Authors: Prahalad, C.K.; Hammond, Allan
Source: Harvard Business Review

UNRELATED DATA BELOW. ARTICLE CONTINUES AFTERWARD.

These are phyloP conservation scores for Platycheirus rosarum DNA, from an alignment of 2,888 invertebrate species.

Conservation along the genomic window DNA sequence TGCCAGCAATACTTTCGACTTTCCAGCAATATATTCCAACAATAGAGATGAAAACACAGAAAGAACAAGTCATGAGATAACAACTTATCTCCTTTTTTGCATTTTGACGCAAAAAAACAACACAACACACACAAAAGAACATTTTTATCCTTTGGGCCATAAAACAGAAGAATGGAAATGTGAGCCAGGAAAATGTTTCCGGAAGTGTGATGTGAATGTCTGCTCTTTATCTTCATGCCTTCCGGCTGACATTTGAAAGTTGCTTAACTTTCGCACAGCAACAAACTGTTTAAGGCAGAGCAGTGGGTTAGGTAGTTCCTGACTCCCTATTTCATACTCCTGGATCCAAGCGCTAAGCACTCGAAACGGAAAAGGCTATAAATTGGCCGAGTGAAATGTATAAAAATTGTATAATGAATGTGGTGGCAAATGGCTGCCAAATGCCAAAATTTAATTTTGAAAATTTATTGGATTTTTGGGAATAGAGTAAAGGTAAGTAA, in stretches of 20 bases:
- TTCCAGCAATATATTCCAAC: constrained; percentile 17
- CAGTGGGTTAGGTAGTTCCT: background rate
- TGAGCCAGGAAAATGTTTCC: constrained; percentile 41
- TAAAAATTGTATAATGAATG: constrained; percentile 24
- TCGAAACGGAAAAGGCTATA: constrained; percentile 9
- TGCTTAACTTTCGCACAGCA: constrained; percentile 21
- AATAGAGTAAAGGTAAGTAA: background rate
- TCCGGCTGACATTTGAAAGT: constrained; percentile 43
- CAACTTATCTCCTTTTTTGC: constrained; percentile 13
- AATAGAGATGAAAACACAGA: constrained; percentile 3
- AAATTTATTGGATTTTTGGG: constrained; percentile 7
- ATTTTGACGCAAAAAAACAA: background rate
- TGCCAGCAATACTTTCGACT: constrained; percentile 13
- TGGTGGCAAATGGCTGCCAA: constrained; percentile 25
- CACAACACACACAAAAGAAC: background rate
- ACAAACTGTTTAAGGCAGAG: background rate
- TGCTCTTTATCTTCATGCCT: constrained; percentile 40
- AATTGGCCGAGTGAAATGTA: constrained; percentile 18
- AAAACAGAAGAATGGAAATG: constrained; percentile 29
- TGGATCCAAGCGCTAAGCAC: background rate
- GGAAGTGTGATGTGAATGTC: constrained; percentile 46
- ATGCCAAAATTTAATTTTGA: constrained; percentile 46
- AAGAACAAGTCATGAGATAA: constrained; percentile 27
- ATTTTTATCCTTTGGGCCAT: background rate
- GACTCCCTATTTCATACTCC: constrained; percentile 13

By stimulating commerce and development at the bottom of the economic pyramid, multinationals could radically improve the lives of billions of people and help create a more stable, less dangerous world. Achieving this goal does not require MNCs to spearhead global social-development initiatives for charitable purposes. They need only act in their own self-interest. How? The authors lay out the business case for entering the world's poorest markets. Fully, 65% of the world's population earns less than $2,000 per year--that's 4 billion people. But despite the vastness of this market, it remains largely untapped. The reluctance to invest is easy to understand, but it is, by and large, based on outdated assumptions of the developing world. Although individual incomes may be low, the aggregate buying power of poor communities is actually quite large, representing a substantial market in many countries for what some might consider luxury goods like satellite television and phone services. Because these markets are in the earliest stages of economic development, revenue growth for multinationals entering them can be extremely rapid. Business leaders must confront their own preconceptions--particularly about the value of high-volume, low-margin businesses--for companies to master the challenges or reap the rewards of these developing markets.